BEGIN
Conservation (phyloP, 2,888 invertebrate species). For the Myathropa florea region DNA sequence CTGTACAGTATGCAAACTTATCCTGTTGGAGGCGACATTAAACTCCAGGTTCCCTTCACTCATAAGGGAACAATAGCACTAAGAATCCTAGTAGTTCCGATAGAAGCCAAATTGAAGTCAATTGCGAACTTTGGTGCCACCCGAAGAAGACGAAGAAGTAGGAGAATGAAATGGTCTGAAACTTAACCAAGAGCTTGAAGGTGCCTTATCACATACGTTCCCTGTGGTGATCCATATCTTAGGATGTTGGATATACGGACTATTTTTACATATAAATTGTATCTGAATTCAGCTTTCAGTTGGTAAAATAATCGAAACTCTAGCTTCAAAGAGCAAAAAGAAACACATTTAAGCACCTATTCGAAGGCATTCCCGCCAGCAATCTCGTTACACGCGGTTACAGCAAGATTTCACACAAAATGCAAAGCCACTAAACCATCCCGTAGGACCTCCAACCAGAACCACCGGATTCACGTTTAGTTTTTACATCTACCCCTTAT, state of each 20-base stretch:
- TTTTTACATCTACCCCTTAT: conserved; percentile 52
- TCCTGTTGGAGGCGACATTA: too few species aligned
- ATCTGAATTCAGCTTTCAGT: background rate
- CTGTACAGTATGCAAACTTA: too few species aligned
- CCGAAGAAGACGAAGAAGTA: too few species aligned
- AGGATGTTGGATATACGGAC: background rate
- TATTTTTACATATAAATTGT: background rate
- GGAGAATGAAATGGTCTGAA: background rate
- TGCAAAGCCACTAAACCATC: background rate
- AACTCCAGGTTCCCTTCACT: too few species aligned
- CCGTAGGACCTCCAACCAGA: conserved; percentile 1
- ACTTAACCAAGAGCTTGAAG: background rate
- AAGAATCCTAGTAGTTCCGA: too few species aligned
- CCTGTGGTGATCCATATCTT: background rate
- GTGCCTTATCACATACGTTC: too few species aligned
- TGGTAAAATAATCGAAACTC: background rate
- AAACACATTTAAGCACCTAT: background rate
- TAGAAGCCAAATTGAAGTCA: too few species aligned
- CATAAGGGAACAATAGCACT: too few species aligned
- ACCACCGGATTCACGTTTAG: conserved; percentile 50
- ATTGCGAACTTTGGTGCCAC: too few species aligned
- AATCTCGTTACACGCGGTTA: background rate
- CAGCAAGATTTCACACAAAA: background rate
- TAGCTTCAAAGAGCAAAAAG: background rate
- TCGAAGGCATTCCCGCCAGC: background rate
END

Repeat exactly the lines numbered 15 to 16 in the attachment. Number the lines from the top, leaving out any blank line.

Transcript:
- CCTGTGGTGATCCATATCTT: background rate
- GTGCCTTATCACATACGTTC: too few species aligned